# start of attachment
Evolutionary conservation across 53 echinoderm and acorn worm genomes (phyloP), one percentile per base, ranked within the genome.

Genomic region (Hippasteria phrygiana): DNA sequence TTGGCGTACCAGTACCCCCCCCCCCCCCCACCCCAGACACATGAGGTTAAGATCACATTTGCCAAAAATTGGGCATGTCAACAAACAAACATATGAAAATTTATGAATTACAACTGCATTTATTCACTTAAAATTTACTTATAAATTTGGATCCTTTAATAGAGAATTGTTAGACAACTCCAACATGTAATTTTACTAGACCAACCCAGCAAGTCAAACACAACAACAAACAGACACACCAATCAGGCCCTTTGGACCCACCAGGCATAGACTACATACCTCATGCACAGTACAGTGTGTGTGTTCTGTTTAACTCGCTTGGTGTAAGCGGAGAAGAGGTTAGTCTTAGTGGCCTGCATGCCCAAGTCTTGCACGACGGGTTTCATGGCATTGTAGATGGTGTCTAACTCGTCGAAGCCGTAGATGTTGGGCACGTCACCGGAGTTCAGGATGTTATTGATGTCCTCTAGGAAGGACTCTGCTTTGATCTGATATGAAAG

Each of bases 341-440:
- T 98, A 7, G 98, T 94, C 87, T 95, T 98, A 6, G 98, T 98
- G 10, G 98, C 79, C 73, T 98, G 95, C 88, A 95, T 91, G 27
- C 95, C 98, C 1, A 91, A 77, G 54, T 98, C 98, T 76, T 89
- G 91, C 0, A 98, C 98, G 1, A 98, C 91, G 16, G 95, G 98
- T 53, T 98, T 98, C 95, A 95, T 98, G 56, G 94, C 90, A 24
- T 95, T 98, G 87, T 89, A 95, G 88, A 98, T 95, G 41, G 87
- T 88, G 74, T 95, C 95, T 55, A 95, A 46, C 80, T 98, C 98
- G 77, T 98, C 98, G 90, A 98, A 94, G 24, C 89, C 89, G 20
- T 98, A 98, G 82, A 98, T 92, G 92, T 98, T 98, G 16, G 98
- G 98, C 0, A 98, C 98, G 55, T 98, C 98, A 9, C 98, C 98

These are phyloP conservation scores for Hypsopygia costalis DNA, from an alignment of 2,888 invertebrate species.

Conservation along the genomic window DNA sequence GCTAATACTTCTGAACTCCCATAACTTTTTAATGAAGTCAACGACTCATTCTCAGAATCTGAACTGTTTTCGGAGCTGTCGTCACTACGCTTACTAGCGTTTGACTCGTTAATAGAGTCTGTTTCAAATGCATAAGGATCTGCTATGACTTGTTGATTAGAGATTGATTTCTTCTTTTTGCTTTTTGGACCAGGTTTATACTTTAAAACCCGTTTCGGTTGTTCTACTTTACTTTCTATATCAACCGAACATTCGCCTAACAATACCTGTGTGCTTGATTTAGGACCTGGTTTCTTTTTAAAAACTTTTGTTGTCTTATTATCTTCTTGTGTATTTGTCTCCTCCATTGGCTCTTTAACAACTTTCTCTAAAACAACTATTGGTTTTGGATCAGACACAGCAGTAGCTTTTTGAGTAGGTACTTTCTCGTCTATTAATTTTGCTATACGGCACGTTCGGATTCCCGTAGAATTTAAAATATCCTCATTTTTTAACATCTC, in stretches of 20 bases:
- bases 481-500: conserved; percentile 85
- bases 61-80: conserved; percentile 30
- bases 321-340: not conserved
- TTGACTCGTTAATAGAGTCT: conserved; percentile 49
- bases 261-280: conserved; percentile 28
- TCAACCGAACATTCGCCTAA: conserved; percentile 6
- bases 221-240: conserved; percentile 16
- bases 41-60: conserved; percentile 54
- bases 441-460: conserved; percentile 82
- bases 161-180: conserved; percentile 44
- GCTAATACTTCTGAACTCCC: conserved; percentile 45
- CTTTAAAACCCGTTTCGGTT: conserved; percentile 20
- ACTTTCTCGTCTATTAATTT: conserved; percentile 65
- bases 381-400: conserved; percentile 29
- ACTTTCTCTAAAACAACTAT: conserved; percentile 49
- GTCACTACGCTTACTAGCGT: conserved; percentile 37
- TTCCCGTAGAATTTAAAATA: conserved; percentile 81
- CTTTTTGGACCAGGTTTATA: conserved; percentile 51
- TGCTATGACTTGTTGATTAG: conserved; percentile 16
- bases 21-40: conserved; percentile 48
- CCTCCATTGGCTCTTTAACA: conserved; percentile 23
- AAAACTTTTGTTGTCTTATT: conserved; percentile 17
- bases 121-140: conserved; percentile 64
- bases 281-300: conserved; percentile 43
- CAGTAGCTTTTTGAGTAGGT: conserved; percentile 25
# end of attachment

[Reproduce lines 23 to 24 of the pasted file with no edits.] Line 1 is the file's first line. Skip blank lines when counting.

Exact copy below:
- bases 41-60: conserved; percentile 54
- bases 441-460: conserved; percentile 82